The United States Court of Appeals for the 1st Circuit has ruled in our client’s favor which will allow us to fight for justice in a case involving a serious maritime accident that occurred in the Paros-Antiparos Strait, which separates the islands of Paros and Antiparos, just off the Greek coast. The injuries sustained to our client were very serious and included a month-long stay in the ICU with ten broken ribs, fractures of her collarbone, shoulder blade, and sternum. She also sustained massive wounds from the propeller blade that struck her after another boat struck her smaller craft from the stern.
After being hospitalized a bit longer in Athens, she made her way home to the United States, where she was admitted to New York Presbyterian Hospital in New York City. There, she underwent even more surgical procedures. She has since gone through months of physical therapy. And more than a year after the shipwreck, she still required a walker to balance.
On vacation in the Greek island with her husband, our client was taking a boat ride in the Strait when another boat struck her boat from behind, destroying it in the process. Our client’s vessel was so badly damaged by the violent crash, it sunk.
We took the case up on appeal after a lower court ruled in favor of the boat owner (who was in Massachusetts at the time of the crash) concerning an issue of venue. At the time of the incident, the boat owner’s gardener was operating his boat. The defendant had argued that it would be unduly burdensome and unfair to him if he had to defend himself in the United States when the incident occurred in Greece. However, we argued that our client, the severely injured party had a right to have the case tried in the United States since both she and her husband are US citizens.
The legal issue in question which was the focal point of the appeal is known as forum non conveniens. The appellate order provided an excellent and detailed description of the circumstances surrounding the accident as well as the legal principle at issue.
According to the Legal Information Institute from Cornell Law, “Forum non conveniens is a discretionary power that allows courts to dismiss a case where another court, or forum, is much better suited to hear the case. This dismissal does not prevent a plaintiff from re-filing his or her case in the more appropriate forum. See Res Judicata. This doctrine may be invoked by either the defendant, or by the court. See sua sponte.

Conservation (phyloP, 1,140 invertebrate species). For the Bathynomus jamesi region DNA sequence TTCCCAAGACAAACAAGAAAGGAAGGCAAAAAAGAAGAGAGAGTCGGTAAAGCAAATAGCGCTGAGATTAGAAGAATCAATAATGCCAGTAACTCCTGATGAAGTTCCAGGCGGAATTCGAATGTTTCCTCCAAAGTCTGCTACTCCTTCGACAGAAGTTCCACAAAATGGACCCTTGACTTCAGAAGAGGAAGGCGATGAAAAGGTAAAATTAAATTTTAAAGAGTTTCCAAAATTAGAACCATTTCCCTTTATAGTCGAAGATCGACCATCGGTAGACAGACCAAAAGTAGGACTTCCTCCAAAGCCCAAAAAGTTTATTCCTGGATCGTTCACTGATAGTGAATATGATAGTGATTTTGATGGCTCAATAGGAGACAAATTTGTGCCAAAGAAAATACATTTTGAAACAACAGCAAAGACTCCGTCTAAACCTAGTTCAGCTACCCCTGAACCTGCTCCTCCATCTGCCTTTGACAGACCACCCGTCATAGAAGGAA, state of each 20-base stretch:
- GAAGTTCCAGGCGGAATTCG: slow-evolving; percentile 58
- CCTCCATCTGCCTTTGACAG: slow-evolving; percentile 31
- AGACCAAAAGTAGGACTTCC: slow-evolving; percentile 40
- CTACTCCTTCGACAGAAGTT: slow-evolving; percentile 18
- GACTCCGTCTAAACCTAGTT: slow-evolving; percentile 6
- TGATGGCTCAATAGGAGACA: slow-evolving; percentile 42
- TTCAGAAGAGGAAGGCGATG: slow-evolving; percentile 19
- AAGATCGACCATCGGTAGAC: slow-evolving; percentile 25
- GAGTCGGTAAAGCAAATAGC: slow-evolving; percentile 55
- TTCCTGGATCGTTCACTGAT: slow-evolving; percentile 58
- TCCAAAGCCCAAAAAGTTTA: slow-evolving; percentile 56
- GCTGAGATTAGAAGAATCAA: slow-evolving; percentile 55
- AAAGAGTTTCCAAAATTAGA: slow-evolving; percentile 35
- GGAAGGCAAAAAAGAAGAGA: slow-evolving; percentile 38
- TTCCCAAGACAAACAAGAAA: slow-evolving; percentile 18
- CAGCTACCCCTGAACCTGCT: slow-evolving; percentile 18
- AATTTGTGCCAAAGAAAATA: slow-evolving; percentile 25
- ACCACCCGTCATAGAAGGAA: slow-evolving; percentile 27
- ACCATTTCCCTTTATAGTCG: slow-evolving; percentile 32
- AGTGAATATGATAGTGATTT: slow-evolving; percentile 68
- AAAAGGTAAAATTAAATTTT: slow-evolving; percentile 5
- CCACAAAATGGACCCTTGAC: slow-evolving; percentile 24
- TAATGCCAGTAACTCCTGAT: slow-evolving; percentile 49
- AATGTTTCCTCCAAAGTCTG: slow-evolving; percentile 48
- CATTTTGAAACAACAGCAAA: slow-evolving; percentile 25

Even if a plaintiff brings a case in an inconvenient forum, a court will not grant a forum non conveniens dismissal if there is no other forum that could hear the case, or if the other forum would not award the plaintiff any money even if he or she won. Similarly, courts will not grant a forum non conveniens dismissal where the alternative forum’s judicial system is grossly inadequate. For example, an American court would not grant a forum non conveniens dismissal where the alternative forum was Cuba.”
The Court noted that a decision involving forum non conveniens is a “balancing act” but the Plaintiff (our client in this case) holds a “heavy presumption weighing in favor of [her] initial forum choice.” Adelson v. Hananel, 510F.3d 43, 53 (1st Cir. 2007). Her forum choice “will be disturbed only rarely.” Nowak v. Tak How Invs., 94 F.3d 708, 719 (1st Cir. 1996).
Therefore, the Defendant (the Greek gardener operating the boat that hit our client’s boat from behind) must prove that “so inconvenient that transfer is needed to avoid serious unfairness.”
In the end, the Court agreed with our argument that our choice of venue should prevail. This was a hard fought victory that required countless hours of legal research, legal writing acumen, and an ability to make a cogent argument before the Federal Court of Appeals. Attorneys Jeremy Hellman and Thomas Giuffra were instrumental in securing a victory in appellate court and deserve kudos for their hard work, legal research, and oral argument before the court. We are proud of this victory and are pleased that we can continue to fight for justice for US citizens who suffered such tragedy and agony overseas.